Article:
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As Leak Persists, A Run On Bottled Water

Enelcy Scott, left, and Diana Cardona load bottled water into their car outside a supermarket in Chelsea on Sunday. (AP)
Enelcy Scott, left, and Diana Cardona load bottled water into their car outside a supermarket in Chelsea on Sunday. (AP)

BOSTON — Residents in Boston and almost 30 surrounding communities inside Route 128 remained under a boil-water order Sunday, as crews worked vigorously to repair a catastrophic break in a 10-foot wide steel pipe that feeds water from the Quabbin Reservoir in Central Massachusetts to the Boston area.

Less than a day before, 2 million residents in Greater Boston had started to learn from phone calls, emails and television that the water coming out of their facets wasn’t safe to drink.

Governor Deval Patrick declared a state of emergency and said that all affected residents must boil their water vigorously for one minute before using to drink, wash hands or brush teeth.

Mike Sullivan was lucky to get the last few bottles of water at a Boston drug store. (Monica Brady-Myerov/WBUR)
Mike Sullivan was lucky to get the last few bottles of water at a Boston drug store. (Monica Brady-Myerov/WBUR)

"For those who prefer to use bottled water, we’ve contacted the large market chains and asked them to keep up with what we anticipate to be increased demand," Patrick said. "If necessary, we will make emergency drinking supplies available to affected communities through the National Guard."

The panic started immediately. People rushed to the stores and bought as much water as they could. Within hours, most places were cleaned out of bottled water — from Boston to Newton, and Reading to Quincy.

Joanne Felton stood outside a Stop and Shop and a Walgreens in Boston, just after grabbing the last few gallons she could find.

She says her son, who works in a water distribution facility in California, told her to buy bottled water rather than boiling it. "And I have a 94-year-old mother," Felton added. "If she got something from drinking the water, you know I don’t want to take a chance."

Most people buying water didn't know all the details about the problem, including Francella Lord from Boston.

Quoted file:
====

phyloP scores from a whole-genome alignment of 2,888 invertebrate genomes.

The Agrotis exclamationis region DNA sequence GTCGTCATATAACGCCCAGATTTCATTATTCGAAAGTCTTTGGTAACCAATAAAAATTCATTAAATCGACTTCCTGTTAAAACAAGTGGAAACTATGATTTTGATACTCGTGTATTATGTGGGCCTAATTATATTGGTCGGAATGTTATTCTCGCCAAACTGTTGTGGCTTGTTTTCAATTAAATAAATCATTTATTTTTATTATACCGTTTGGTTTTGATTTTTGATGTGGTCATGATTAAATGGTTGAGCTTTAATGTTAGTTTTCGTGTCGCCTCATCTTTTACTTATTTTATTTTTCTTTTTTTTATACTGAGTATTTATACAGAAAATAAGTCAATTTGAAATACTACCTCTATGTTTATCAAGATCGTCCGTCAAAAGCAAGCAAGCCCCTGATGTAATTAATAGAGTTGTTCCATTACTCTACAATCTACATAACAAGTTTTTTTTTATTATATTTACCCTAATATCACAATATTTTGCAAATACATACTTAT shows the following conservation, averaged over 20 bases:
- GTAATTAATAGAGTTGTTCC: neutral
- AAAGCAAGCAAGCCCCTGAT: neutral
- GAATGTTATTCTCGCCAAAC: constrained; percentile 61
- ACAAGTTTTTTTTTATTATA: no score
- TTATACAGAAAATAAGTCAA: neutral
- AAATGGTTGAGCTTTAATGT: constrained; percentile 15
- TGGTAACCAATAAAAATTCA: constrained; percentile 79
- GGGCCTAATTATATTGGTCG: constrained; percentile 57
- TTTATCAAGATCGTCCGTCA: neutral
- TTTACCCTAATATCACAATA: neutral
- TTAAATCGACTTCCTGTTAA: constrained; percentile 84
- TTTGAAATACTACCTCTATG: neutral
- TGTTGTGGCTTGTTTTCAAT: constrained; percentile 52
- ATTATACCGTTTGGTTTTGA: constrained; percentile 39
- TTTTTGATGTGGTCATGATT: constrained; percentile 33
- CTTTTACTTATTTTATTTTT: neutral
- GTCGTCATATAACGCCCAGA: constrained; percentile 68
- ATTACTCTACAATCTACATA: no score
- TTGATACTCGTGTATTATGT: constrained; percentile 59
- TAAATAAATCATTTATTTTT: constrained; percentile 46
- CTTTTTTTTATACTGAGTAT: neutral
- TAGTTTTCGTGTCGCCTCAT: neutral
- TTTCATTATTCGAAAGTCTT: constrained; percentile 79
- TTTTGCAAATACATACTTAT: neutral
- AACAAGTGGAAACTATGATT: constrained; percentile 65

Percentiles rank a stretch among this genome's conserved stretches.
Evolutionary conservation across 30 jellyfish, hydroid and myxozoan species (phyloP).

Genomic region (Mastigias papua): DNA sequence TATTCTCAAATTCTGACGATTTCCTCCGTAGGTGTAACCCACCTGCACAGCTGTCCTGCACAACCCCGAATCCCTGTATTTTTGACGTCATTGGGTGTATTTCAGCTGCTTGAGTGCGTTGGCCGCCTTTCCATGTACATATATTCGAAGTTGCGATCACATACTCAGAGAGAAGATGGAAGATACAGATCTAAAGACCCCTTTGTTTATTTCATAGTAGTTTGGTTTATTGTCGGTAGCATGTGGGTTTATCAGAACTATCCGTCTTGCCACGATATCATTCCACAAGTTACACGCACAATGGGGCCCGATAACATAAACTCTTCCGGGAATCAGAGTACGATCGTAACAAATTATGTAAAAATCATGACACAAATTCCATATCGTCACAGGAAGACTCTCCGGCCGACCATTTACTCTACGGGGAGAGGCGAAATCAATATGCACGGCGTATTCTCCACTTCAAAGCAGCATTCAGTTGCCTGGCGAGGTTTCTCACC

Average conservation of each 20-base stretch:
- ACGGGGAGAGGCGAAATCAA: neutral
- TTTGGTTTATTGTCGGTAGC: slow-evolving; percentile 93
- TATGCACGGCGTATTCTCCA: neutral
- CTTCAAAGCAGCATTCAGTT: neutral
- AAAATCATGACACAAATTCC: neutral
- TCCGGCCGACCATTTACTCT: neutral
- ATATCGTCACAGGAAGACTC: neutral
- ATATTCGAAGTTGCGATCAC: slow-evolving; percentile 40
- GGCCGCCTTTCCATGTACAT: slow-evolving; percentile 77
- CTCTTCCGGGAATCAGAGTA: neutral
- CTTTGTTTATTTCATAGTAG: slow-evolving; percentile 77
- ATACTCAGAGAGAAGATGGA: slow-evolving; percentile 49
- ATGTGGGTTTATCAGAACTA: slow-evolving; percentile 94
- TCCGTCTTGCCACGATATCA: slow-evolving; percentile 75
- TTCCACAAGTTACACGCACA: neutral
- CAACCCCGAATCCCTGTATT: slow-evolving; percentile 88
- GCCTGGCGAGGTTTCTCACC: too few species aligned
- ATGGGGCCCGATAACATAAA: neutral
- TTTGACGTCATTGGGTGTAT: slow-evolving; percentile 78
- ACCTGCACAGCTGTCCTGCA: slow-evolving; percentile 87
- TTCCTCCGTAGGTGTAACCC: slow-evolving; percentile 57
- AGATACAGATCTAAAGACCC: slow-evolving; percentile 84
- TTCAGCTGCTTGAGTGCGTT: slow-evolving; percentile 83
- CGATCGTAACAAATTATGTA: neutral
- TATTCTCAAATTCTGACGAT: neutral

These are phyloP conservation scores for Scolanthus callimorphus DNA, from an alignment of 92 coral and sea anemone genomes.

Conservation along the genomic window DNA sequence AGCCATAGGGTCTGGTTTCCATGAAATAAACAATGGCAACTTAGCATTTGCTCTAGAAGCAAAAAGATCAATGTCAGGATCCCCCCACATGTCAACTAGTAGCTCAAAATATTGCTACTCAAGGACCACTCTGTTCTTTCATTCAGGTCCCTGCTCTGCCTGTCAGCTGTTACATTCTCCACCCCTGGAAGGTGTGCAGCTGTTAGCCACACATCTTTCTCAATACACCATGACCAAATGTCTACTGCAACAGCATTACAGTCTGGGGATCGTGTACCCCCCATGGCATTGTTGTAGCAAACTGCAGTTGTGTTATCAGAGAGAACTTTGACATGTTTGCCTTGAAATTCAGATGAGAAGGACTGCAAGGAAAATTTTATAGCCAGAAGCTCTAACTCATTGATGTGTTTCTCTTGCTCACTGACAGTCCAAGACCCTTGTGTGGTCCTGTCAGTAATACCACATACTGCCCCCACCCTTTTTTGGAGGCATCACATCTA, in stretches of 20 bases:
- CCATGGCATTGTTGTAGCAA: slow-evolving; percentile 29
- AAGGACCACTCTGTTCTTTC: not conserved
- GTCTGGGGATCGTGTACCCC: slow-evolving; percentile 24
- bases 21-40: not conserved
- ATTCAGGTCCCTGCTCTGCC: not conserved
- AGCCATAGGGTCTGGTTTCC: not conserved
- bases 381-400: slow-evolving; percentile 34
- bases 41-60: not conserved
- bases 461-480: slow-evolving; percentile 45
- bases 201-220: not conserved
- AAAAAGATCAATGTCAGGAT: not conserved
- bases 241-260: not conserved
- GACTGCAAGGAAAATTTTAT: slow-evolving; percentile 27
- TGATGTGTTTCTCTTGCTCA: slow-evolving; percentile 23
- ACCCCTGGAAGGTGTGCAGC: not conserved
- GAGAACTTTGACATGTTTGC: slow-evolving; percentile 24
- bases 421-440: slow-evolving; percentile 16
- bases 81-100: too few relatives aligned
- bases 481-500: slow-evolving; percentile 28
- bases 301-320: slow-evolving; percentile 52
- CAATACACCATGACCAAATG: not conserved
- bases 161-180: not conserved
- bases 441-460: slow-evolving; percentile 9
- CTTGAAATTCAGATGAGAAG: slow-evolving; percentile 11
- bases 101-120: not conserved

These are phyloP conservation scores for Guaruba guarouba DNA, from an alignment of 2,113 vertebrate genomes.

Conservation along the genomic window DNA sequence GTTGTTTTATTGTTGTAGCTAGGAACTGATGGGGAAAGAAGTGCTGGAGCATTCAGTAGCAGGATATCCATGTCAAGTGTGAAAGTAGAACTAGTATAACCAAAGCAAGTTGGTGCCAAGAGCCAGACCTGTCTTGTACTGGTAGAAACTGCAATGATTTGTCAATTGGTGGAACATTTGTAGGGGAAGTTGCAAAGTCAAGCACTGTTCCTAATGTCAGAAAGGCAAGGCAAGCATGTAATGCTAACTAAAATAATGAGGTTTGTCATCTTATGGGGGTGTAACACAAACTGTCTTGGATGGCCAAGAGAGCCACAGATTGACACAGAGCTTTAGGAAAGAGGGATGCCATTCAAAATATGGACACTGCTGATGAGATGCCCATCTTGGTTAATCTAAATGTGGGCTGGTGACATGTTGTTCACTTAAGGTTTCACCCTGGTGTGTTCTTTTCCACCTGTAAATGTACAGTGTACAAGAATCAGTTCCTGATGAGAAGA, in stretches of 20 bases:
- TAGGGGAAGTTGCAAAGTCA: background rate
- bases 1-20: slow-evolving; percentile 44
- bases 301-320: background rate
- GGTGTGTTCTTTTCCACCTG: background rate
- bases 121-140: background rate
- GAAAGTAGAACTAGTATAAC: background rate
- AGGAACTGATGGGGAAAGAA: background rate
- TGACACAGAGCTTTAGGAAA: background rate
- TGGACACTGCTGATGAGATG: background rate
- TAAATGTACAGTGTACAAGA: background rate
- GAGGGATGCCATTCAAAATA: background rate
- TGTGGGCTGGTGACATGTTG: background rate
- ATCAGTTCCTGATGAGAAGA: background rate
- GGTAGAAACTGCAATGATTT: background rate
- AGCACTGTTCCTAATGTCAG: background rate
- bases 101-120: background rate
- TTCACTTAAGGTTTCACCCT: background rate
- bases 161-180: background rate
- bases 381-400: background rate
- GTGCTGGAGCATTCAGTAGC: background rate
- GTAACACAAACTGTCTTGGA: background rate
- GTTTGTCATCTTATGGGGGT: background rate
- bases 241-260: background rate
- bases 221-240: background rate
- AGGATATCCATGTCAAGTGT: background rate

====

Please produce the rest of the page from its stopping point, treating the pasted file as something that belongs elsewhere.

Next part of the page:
"I was shopping and someone came and told me you have to boil water, something broke and bacteria in the water," Felton said. "You don't know what's going on, all I heard is something broke.

Customers rapidly drained area grocery and convenience stores of bottled water supplies. (Monica Brady-Myerov/WBUR)
Customers rapidly drained area grocery and convenience stores of bottled water supplies. (Monica Brady-Myerov/WBUR)

But, like Felton, Lord wasn't sure if boiling would be enough.

"I don’t know if its that safe. No trust, no trust in the government that’s what I’m hearing."

In the same store, one man bought sparkling water for brushing his teeth.

Ann Fisher came too late. "There’s Fiji water, but its $7 for 6 bottles of it so we got it for the cats," Felton said, laughing.

Felton won't be drinking the expensive water herself. "We’ll probably get Gatorade or something like that," she said.

Officials say tap water in the affected communities is safe to drink after bringing it to a rolling boil for at least one minute. Many grocery stores have put in emergency orders for more water to be delivered Sunday.

This program aired on May 2, 2010. The audio for this program is not available.

Monica Brady-Myerov Twitter Reporter
Monica Brady-Myerov was formerly a report in WBUR's newsroom.

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